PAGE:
I have set the hive up outside my house, and here is the stand, floor, and first box going in to position:

There isn’t a crownboard on a Warré; instead there is a canvas cover called a quilt which sits on top of the frames. It’s coated with a floor and water paste to deter the bees from chewing it, and this sits directly on top of the bars. Over this goes a deep quilt, which is a hessian-based box filled with wood shavings. This is to help insulate the hive by allowing the warm, moist air to diffuse slowly out of the hive rather than condensing. The roof sits on top of this, concealing the quilt box:

So, there we have it! I now need to wait for a swarm…

8 thoughts on “Warré hive

  1. That was a very interesting blog on Warre hives. In France most of the beekeepers use Dadant hives which are similar to the British National, but just a few centimeters different. So that is what I use. However, we have toyed with the idea of Warre as specially for the ladies (I think of my wife who is petite) Warre is much lighter to manipulate.
    I have talked to beekeepers here who keep only Warre and have asked how, for example, they treat the bees against Varroa. The answer was that they do not treat at all. That scared me. Also the idea of collecting honey from a frame that previously contained brood seemed odd to me. Separating each box also appeared to be a problem as they used a wire to cut across each
    These prejudices are solely because “we don’t do things like that”. I would like to re-study the use of Warre once again and for that reason I would be very keen to read about your experience ,
    Best wishes
    Kourosh

    1. They are viewed with suspicion and called “Worry” beehives here 😉 but as with everything, I think it is a question of getting your mind around the principles and understanding how it works as a system, as it is very different from standard frame hives. I think varroa treatment is a moot point anyway as I don’t treat – that said I do everything I can to deter the mites (natural comb, brood break due to swarming etc) so it is not a problem. I will be giving an honest appraisal of how I get on though! – so watch this space 🙂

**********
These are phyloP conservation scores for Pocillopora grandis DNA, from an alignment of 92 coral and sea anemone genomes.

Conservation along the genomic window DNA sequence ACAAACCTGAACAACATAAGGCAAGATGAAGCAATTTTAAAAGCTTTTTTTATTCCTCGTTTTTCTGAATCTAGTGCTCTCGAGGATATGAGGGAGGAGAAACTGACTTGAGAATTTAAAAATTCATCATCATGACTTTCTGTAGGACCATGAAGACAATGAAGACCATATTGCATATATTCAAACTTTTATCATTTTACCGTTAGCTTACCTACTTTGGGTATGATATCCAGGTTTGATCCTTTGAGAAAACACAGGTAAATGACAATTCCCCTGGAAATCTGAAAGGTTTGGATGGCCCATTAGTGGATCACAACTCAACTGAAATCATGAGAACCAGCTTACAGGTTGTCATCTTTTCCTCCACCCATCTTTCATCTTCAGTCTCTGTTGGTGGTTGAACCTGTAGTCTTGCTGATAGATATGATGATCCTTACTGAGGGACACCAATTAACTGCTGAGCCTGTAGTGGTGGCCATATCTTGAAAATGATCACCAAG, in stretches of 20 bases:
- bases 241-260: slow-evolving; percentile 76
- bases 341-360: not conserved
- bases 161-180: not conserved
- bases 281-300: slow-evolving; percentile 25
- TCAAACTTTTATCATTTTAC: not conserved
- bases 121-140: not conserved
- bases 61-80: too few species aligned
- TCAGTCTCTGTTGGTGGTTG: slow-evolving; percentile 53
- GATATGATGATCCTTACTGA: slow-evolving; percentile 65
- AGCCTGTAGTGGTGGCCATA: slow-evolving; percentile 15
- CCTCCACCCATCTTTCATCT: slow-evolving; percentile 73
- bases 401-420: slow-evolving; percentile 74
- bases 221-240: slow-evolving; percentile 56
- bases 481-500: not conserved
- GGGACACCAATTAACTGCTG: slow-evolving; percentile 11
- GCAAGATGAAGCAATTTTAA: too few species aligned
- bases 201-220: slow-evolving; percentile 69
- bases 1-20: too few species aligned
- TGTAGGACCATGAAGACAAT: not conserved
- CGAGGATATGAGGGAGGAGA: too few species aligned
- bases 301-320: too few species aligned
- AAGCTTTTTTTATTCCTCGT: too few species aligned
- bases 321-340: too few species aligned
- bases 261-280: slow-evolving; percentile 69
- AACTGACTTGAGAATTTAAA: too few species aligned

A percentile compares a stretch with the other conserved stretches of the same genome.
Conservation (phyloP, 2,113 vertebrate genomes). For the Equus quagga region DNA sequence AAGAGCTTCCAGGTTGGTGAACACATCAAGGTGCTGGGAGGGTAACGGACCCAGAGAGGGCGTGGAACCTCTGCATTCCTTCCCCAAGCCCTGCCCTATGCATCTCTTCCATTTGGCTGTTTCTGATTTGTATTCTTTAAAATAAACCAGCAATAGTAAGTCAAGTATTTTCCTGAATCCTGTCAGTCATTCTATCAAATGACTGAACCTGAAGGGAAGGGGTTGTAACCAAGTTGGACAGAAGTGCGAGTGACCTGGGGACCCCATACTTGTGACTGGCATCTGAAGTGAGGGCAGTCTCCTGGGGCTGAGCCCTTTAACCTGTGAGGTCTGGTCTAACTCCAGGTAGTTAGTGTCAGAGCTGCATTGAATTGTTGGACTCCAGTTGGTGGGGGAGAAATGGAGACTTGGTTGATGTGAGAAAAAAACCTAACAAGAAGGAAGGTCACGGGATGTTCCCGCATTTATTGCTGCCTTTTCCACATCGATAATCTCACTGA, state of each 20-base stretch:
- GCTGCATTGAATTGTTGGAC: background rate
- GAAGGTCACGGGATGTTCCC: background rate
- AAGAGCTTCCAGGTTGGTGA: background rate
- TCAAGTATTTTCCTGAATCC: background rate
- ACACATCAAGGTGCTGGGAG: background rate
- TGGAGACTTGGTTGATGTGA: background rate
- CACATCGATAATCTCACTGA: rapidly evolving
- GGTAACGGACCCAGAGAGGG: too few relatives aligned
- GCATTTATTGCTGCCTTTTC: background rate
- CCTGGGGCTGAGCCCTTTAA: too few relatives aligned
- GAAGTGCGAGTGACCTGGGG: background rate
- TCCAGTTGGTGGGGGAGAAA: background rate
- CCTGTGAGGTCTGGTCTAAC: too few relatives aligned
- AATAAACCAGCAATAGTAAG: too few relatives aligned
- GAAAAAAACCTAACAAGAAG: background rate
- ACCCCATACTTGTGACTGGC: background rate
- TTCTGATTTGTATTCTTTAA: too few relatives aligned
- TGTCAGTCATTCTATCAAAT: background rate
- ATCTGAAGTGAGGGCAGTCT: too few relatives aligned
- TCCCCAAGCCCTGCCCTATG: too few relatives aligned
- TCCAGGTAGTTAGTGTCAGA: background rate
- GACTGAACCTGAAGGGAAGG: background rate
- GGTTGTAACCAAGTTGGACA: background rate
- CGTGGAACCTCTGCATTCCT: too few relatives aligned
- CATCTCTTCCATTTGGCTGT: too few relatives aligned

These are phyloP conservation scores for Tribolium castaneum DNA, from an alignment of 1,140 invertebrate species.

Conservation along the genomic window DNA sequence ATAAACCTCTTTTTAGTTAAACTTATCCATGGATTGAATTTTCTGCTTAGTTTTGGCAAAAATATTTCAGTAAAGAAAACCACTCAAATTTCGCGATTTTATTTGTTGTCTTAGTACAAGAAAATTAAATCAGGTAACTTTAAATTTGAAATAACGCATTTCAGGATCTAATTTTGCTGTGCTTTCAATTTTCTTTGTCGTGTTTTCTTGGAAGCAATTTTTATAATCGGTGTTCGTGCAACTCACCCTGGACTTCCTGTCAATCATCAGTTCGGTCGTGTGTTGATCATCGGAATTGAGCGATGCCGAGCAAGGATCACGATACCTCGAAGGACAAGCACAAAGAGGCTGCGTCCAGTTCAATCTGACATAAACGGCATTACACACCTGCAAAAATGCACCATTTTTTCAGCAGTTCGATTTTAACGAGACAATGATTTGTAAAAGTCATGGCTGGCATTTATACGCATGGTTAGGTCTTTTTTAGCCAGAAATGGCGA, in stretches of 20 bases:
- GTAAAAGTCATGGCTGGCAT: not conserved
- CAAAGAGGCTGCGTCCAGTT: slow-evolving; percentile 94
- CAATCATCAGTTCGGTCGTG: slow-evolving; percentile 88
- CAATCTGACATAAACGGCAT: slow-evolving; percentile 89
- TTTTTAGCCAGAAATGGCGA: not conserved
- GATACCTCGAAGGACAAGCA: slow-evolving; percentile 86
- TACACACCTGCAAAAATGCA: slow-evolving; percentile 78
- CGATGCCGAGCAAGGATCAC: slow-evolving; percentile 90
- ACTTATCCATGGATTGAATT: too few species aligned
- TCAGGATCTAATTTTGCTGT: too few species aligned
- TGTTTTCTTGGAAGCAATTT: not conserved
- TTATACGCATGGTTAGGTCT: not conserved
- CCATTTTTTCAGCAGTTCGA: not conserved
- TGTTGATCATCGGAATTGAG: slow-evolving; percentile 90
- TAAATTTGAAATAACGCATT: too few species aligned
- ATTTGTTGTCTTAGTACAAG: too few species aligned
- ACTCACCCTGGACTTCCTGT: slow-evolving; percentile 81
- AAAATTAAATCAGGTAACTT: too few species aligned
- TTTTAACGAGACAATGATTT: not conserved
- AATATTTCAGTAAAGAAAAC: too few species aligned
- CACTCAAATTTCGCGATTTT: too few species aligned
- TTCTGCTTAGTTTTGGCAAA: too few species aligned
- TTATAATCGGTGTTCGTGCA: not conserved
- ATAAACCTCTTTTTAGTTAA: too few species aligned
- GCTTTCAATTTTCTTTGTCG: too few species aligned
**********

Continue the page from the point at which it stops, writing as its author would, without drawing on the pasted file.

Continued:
2. Very interesting. One thing I didn’t understand – What was the purpose of tapping the frames in with the gimp pins, rather than using lugs or spacers to hold the frames the correct distance apart? Did you do that because the top bar frames are more delicate? Thanks.

    1. Hi Emily – thank you. I think you can get castellated spacers with some Warrés, and indeed there are Modified Warrés which have Hoffman top bars and sides, but this wasn’t an option with the one I got from Thornes. I think that in any case, however, that the important mindset is to think ‘box’ rather than ‘frame’ if that makes sense, so the fixedness and spacing the bars isn’t an issue as they are to provide an anchor for the bees’ combs rather than them being removable, so more like a Perone Hive. You can see down through the combs, and up under them, so that is how you check the health of the bees.

      1. You’re welcome – this is all theory at the moment so I will be interested to see how it works in practise 🙂

  3. What a wonderful post about such a unique style of hive. I really appreciate the pictures and think you chose a lovely color too! Having recently made my own Warre style hive, my design was definitely influenced from reading this post. I decided to NOT include an observation window. Not only is it extra work to install, and I was not looking forward to that, but I completely agree that it’s not necessary or even very bee friendly. Can’t wait till you catch a swarm for it! Thanks again, Jonathan

    1. Thanks so much for your comment Jonathan 🙂 I’m really pleased you found it helpful. The observation window is one of those things: we are always so reliant on seeing what’s going on whereas we need to learn to look for other signs…